October 31, 2018

Today’s manufacturers face increasing pressure to consistently deliver excellent service to their customers, whilst simultaneously offering faster response times and lower pricing. Expectations have shifted and manufacturers have a choice; invest in modern, digital processes with that will allow them to gain critical competitive advantage, or carry on using dated methods at the risk of losing customers to more forward-thinking providers. Nothing epitomizes this divide better than the fax machine.

Relied on by the manufacturing industry for decades, the once-innovative fax machine is now an embodiment of the drawbacks and limitations that came with historic analog processes, not least the high costs, slow speeds, and lax security. And yet, traditional fax machines are still prevalent within many businesses.

A 2017 poll by Spiceworks revealed that sixty two per cent of organizations still use physical fax devices, with familiarity, regulatory requirements, and concerns over security all cited as reasons for doing so. While these concerns may be justified for the most part, there is a better option in the form of cloud fax. Migrating from traditional fax processes to cloud faxing carries significant benefits, including:

Improved productivity

Faxing a document using a legacy fax infrastructure is cumbersome and time consuming, as it requires the user to stand at the fax machine throughout the sending process. For example, if tasked with responding to a Request for Proposal (RFP) via fax, the user would first need to print a hard copy, and then manually feed the entire document through the fax machine, remaining close by for the duration to ensure all pages are sent without any issues.

Add to this potential delays caused by sending failures or having to wait for a busy fax number to become available, and the single action of sending or receiving a document can soon turn into a lengthy and potentially problematic affair that could result in a missed submission deadline.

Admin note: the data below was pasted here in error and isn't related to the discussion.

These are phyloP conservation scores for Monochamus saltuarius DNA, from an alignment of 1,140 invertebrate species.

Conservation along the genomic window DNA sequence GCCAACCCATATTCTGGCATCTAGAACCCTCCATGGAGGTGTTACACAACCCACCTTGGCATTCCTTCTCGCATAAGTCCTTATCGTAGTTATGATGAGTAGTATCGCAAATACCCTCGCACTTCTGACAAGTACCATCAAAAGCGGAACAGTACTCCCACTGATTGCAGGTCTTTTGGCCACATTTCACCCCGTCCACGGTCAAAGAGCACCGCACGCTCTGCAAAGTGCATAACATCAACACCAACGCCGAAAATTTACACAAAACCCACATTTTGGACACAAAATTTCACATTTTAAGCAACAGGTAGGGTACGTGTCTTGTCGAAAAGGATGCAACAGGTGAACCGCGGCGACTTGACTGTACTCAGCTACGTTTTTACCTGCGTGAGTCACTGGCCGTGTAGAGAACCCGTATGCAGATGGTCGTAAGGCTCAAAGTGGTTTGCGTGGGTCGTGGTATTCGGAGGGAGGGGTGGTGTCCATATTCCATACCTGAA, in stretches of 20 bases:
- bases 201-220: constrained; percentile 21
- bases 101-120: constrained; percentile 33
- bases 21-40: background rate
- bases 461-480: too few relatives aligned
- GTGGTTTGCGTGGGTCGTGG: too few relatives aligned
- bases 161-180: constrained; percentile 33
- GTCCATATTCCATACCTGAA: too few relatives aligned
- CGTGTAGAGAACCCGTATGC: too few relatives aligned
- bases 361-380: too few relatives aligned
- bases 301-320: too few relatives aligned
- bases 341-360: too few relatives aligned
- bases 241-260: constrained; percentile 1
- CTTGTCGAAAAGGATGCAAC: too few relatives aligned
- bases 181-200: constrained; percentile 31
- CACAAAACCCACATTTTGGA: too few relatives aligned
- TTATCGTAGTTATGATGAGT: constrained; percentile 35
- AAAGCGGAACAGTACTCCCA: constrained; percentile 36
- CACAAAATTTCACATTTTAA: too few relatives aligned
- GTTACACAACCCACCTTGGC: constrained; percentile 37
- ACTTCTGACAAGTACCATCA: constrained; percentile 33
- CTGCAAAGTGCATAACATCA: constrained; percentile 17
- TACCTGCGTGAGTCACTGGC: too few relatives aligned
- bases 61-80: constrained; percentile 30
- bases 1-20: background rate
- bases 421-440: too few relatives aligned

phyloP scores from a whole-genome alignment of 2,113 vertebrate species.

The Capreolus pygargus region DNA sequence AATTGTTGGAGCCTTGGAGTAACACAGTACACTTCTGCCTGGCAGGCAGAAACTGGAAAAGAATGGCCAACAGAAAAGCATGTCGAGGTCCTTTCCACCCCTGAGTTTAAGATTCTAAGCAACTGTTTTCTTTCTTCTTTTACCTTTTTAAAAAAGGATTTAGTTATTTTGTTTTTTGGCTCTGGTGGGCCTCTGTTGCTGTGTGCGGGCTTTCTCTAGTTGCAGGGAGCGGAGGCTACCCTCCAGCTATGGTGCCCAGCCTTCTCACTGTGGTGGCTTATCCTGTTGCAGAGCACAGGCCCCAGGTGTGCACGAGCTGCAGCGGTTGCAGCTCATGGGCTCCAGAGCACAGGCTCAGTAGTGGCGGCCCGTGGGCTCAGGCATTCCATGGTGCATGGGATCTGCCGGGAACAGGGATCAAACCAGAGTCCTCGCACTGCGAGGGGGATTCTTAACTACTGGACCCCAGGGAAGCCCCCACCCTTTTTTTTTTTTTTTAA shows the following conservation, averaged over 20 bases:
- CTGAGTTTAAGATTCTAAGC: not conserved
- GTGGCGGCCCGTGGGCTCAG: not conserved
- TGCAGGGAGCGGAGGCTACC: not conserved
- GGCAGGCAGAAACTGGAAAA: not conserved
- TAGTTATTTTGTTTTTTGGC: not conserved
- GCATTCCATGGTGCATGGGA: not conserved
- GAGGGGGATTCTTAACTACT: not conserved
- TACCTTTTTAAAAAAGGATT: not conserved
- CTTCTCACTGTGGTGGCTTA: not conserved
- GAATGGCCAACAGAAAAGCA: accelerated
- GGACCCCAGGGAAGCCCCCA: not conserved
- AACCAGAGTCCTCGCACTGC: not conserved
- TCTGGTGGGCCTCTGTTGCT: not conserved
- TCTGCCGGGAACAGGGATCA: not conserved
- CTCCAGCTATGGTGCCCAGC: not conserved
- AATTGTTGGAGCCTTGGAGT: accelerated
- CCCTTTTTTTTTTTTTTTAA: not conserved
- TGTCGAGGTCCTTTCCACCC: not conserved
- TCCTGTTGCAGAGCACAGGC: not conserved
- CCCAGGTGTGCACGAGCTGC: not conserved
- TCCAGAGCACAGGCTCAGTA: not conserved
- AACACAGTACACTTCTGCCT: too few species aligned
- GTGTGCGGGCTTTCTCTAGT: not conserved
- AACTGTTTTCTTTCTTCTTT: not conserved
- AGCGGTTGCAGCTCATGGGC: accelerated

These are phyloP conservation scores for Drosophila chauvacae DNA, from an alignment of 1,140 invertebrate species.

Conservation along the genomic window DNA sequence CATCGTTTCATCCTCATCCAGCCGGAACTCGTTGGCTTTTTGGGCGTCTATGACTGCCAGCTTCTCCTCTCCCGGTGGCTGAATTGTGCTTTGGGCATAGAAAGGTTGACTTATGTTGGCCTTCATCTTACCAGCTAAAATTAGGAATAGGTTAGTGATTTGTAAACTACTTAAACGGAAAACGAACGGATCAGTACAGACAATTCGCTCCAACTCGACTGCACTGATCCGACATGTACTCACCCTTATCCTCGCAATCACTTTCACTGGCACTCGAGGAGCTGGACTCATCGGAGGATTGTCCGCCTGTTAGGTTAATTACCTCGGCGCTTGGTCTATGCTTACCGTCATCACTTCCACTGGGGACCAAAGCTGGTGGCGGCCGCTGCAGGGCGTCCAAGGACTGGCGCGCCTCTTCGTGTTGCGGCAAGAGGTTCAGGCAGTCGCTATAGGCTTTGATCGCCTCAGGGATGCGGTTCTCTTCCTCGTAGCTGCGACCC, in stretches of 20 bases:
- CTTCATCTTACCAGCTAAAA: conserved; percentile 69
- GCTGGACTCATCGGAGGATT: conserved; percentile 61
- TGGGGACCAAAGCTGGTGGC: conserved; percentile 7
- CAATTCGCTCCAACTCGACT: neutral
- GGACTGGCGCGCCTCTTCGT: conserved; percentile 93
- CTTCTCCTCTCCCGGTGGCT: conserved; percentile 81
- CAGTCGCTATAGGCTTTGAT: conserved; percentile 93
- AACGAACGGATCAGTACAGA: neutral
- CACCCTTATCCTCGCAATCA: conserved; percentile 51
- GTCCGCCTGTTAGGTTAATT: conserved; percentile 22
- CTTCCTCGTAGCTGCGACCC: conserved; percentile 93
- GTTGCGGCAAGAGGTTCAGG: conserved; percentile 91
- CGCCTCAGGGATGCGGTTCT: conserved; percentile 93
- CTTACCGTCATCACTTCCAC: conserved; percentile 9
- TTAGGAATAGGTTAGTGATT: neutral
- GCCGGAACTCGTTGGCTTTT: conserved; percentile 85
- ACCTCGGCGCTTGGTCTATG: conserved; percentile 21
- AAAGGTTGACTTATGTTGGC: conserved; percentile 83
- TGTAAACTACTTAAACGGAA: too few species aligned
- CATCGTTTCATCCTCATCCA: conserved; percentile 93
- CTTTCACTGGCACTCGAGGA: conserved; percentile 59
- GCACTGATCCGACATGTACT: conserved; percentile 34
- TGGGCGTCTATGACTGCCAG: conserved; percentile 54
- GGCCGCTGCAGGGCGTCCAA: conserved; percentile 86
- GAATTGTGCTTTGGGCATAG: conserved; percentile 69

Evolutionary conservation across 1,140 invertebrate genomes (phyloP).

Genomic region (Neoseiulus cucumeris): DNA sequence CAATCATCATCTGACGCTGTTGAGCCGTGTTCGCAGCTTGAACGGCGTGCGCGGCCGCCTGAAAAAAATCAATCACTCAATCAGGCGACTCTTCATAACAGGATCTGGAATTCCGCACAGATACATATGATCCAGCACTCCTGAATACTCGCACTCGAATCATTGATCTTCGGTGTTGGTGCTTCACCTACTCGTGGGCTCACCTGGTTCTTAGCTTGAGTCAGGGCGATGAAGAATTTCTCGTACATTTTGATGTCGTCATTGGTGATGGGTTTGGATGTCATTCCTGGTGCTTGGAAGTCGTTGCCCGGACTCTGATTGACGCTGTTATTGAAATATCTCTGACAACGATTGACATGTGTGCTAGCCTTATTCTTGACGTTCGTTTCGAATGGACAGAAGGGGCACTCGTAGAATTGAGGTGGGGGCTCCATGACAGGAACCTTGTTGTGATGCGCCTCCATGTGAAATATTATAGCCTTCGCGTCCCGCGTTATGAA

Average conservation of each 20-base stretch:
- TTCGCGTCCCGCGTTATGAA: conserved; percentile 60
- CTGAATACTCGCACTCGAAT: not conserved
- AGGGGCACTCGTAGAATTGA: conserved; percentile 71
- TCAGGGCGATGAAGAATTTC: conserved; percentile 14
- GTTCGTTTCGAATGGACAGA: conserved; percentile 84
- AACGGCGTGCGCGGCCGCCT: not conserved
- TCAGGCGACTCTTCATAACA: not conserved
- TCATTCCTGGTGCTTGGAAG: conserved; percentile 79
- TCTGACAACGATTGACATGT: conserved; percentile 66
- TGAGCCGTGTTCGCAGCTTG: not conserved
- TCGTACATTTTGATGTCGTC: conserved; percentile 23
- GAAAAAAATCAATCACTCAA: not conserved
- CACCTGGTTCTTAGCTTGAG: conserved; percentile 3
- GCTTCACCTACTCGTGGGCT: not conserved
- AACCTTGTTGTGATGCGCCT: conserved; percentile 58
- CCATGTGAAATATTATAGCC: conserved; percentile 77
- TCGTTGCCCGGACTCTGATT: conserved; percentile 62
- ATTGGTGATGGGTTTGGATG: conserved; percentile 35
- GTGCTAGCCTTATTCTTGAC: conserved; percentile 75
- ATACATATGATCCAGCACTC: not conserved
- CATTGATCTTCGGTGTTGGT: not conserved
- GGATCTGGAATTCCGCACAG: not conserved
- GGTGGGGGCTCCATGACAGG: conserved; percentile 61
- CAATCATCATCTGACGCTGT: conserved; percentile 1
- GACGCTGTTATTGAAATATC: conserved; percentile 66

With cloud fax, this process is streamlined significantly as users can send, receive, edit and sign fax documents digitally, therefore eliminating any printing processes. And all of this can be done from a desktop or laptop, or remotely via a mobile device. What’s more, because cloud-based fax does not rely on a phone line or any physical machinery, waiting times are eliminated.

A reduction in errors

A major drawback of a traditional faxing infrastructure is that it relies heavily on human input. As a result, there is an increased chance of human error occurring. For example, sending important documents to an incorrect fax number, misplaced paperwork, or documents failing to send. With increasing concerns over data protection and privacy, these types of mistake can have devastating consequences for organizations and their clients.

Cutting costs

As manufacturers face increasing pressures from their customers to deliver goods at ever-reduced rates, cutting operating costs wherever possible becomes critical. By switching to a cloud-based fax solution, the overhead associated with a physical fax machines – paper, toner, routine maintenance and so on – are eliminated. And when it comes to scalability, a cloud fax service can be increased or decreased depending on the number of users required, preventing unnecessary overpayment for services that aren’t being used.

Increased Security

A 2017 survey into fax usage by IDC revealed that one of the main reasons business leaders continue to fax is because it is considered to be a “trusted method of secure information exchange.” With traditional fax, however, this isn’t strictly true. While the content of a fax is encoded for transmission over the public telephone network, thus making it difficult to intercept in transit, there’s still potential for data to become compromised at either end as printed copies of faxed information could lie unattended on the fax machine.

To add to this, traditional fax machines and multi-function printers have a memory system that stores fax meta-data, and some even store the images of every document they’ve ever sent or received, meaning anyone with physical access to the machine could in theory obtain sensitive data such as payment information.

In comparison, a good cloud faxing service will ensure information is kept secure through advanced encryption and access controls, at every stage of its lifecycle. With manufacturers frequently sending invoices, RFP responses, and purchase orders via fax, there’s no room for complacency when it comes to security.

Legacy fax will continue to play a role in the manufacturing industry for years to come. However, for forward-thinking businesses intent on staying one step of the competition, the future is cloud fax.

Does fax have a future in manufacturing?, Industry Today
About David Hold
Sr. Product Marketing Manager
David Hold is Sr. Product Marketing Manager at j2 Cloud Services™, Inc. and is responsible for the go-to-market strategies for the eFax Corporate® suite of solutions.

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